Derek Jeter's defensive improvement is bad news for the Yankees? Really?

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I wrote yesterday that tons of ink will be spilled over Derek Jeter’s extension despite the fact that it’s probably going to all go down rather quickly and painlessly after the season is over.  As if on cue, Joel Sherman of the Post chimes in, showing just how hard the tabloids are going to work in order to turn this into some big controversial issue.  After relating the story of how Jeter has worked hard over the past couple of years to improve his defense, Sherman says:

. . . the good news for the Yanks is that Jeter is a competent shortstop again; the bad news is he is a competent shortstop again . . . He is in the same training regimen for the third straight offseason
and if 2010 resembles 2009, the Yanks will be very pleased, well, until
negotiations begin.

This would have been a different
negotiation if Jeter was holding on as a left fielder or DH, being kept
around mostly for emeritus reasons. Now the Yanks almost certainly will
have to treat Jeter as the current and future shortstop of the team,
and not the kind of defensive liability that enabled them to play
hardball in pushing Williams and Damon off the roster.

Call me crazy, but despite what Sherman says I can’t help but think that the Yankees would much prefer to enter into negotiations with Derek Jeter: competent shortstop as opposed to Derek Jeter: DH. I mean, sure, the latter may have given them a modicum of additional leverage, but it also would have meant that they would be about to pay a way less useful player $60 million+. Unless of course you think the Yankees would push Jeter out the way they did Bernie and Damon.  Which is never, ever going to happen.

The only way Jeter’s contract extension is going to get complicated is if he puts up a truly wretched season at the plate. I’m talking, like, .269/.331/.380 + a ton of high profile errors or something, with no corresponding injury to use as an excuse. Yes, I suppose it could happen, but it’s not damn likely.  

Adrian Beltre leaves Game 1 of ALDS with back injury

Adrian Beltre
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Rangers third baseman Adrian Beltre, who’s been playing through an assortment of injuries for much of the season, left Game 1 of the ALDS in the third inning after tweaking his back on an RBI single.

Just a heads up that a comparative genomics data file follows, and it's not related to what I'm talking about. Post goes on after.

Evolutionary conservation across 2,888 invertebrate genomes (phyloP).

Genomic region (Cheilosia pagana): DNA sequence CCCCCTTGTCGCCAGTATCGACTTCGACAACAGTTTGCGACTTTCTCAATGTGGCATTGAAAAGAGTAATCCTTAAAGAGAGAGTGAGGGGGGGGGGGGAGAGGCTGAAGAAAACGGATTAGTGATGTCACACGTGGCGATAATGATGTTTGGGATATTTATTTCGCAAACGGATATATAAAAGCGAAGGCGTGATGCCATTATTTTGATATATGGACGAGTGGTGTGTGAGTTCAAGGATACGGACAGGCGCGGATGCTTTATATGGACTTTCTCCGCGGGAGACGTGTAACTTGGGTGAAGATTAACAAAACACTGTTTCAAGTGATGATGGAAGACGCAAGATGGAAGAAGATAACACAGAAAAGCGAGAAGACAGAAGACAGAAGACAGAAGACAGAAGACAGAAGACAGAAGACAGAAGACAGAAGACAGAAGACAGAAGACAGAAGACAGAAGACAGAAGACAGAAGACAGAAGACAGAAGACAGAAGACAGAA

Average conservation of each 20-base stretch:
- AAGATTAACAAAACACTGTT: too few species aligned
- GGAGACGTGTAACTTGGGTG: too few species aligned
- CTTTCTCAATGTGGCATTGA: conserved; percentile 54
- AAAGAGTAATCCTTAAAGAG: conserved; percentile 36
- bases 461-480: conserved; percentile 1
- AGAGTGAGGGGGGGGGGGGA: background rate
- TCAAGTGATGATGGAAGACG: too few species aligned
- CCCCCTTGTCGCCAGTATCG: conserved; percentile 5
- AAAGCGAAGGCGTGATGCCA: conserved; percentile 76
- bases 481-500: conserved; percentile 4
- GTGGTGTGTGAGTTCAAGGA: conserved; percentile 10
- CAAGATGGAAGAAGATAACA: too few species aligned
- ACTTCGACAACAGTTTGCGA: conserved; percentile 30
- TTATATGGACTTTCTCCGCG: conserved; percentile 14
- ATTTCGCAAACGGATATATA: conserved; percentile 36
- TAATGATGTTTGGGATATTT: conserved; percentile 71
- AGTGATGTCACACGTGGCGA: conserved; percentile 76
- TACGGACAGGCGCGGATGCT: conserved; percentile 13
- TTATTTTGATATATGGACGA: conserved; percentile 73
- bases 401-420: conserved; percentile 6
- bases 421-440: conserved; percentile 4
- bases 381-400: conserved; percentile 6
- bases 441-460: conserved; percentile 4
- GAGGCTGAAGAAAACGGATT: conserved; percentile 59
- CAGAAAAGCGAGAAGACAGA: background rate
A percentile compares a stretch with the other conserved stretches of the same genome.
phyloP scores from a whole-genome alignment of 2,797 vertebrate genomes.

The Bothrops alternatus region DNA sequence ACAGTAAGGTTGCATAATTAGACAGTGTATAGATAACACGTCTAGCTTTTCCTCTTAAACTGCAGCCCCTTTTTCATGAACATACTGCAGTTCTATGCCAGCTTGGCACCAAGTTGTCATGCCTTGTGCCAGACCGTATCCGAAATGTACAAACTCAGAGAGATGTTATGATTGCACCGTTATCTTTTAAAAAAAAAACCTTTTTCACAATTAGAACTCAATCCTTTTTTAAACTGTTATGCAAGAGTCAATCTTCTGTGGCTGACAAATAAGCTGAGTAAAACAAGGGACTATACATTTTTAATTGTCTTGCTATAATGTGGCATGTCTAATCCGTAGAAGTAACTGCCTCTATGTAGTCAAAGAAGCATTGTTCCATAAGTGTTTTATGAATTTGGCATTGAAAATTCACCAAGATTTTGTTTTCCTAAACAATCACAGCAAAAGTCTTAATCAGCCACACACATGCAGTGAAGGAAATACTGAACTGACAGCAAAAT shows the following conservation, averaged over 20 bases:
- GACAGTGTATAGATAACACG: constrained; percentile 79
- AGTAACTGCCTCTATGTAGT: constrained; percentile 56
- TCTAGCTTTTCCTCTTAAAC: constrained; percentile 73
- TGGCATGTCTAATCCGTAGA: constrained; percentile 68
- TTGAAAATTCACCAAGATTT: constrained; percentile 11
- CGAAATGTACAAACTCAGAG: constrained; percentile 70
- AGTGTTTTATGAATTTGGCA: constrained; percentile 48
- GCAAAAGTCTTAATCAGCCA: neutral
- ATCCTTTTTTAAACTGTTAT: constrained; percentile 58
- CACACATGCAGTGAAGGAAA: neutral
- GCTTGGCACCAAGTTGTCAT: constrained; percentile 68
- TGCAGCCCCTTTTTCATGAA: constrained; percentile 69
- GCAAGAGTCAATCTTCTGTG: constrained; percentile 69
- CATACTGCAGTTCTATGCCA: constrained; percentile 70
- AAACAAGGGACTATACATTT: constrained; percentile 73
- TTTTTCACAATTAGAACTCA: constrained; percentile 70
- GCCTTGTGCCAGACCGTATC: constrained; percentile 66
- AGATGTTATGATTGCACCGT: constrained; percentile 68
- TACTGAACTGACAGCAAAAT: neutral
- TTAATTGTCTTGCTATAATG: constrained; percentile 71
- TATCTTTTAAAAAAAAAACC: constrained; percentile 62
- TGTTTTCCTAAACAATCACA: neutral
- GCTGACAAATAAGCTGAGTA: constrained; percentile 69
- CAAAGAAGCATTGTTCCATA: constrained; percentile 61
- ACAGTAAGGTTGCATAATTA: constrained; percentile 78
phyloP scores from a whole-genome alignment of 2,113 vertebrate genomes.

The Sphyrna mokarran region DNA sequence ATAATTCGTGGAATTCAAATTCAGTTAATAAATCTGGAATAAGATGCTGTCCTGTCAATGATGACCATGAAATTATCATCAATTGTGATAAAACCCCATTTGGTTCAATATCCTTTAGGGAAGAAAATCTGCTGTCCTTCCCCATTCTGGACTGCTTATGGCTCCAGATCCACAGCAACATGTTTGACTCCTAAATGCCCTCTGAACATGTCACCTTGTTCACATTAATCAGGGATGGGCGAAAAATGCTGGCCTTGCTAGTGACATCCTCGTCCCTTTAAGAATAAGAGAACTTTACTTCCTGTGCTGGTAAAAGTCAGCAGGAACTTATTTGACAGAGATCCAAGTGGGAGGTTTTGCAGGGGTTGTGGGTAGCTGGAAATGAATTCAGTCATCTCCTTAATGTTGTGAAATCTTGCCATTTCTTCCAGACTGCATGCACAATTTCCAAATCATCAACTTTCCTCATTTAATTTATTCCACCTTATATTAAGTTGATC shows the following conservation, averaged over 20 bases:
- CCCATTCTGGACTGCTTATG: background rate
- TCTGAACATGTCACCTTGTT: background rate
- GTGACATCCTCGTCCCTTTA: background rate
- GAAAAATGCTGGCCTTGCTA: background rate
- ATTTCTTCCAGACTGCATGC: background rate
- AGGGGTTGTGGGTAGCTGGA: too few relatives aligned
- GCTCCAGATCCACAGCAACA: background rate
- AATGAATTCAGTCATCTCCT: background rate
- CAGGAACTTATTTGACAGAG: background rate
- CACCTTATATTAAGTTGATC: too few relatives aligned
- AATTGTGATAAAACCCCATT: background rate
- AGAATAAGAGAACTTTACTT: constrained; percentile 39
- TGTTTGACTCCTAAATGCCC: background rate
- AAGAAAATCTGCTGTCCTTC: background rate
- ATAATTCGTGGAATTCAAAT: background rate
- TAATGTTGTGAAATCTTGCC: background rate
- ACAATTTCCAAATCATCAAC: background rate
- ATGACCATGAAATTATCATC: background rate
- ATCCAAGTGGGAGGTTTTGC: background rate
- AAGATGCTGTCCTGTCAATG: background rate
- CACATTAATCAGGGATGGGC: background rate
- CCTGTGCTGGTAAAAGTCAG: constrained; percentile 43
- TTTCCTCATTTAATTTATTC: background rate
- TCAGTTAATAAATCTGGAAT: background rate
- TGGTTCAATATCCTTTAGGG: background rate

Beltre grimaced in pain during the follow-through of his swing and could barely make it down the first base line. He remained in the game, but looked even worse trying to go to second base on Prince Fielder‘s ground out and was removed after the half-inning. He exited the field in tears.

Beltre is one of the best all-around third basemen in MLB history and even at age 36 had a fantastic season, hitting .287 with 18 homers and a .788 OPS in 143 games. That includes hitting .318 with 11 homers and an .884 OPS in the second half.

His pain threshold has been extremely high over the years, but based on how bad Beltre looked before exiting the game it’s hard to imagine him being available for a while. Texas has the option of removing him from the ALDS roster and adding another player, but doing so would make Beltre ineligible to return for the ALCS.

Hanser Alberto replaced Beltre and the Rangers are short on infield depth, making it an especially tough loss.

Cardinals playoff roster: Wainwright and Molina in, Adams and Choate out

Adam Wainwright

St. Louis announced its roster for the NLDS and the biggest news is the inclusion of Adam Wainwright as a reliever.

Expected to miss the entire season following a torn Achilles’ tendon in April, he instead returned to make three relief appearances in the final week of the season and now may be counted on to get some key late-inning outs against the Cubs.

Right-hander Steve Cishek and left-hander Randy Choate are not on the NLDS roster, losing their bullpen spots to Tyler Lyons and Carlos Villanueva. Outfielders Jon Jay and Tommy Pham both made the roster, which had been a topic of much debate in Cardinals nation.

First baseman Mark Reynolds made the roster, but first baseman Matt Adams did not despite returning from the disabled list for some late-season action. And of course catcher Yadier Molina is on the roster and will give it a go playing through a sprained left thumb that’s sidelined him since September 20.

John Lackey will start Game 1, followed in the rotation by Jaime Garcia in Game 2, Michael Wacha in Game 3, and Lance Lynn in Game 4.

ALDS, Game 1: Rangers vs. Blue Jays lineups

Toronto Blue Jays' starting pitcher David Price works against the Baltimore Orioles during first inning of a baseball game in Toronto, Saturday, Sept. 5, 2015. (Darren Calabrese/The Canadian Press via AP) MANDATORY CREDIT

Here are the Rangers and Blue Jays lineups for Game 1 of the ALDS in Toronto:

CF Delino DeShields
RF Shin-Soo Choo
3B Adrian Beltre
DH Prince Fielder
1B Mike Napoli
LF Josh Hamilton
SS Elvis Andrus
2B Rougned Odor
C Robinson Chirinos

SP Yovani Gallardo

With left-hander David Price on the mound for Toronto the Rangers are going with Mike Napoli at first base over Mitch Moreland. Beyond that it’s a pretty standard lineup for Texas, or at least standard for what manager Jeff Banister used down the stretch once Josh Hamilton was healthy enough to play left field.

LF Ben Revere
3B Josh Donaldson
RF Jose Bautista
DH Edwin Encarnacion
SS Troy Tulowitzki
1B Justin Smoak
C Russell Martin
2B Ryan Goins
CF Kevin Pillar

SP David Price

After returning from the disabled list for the final weekend of the regular season Troy Tulowitzki is in the lineup and batting fifth. That allows Ryan Goins to play second base in place of the injured Devon Travis. Justin Smoak gets the nod over Chris Colabello at first base against a right-hander.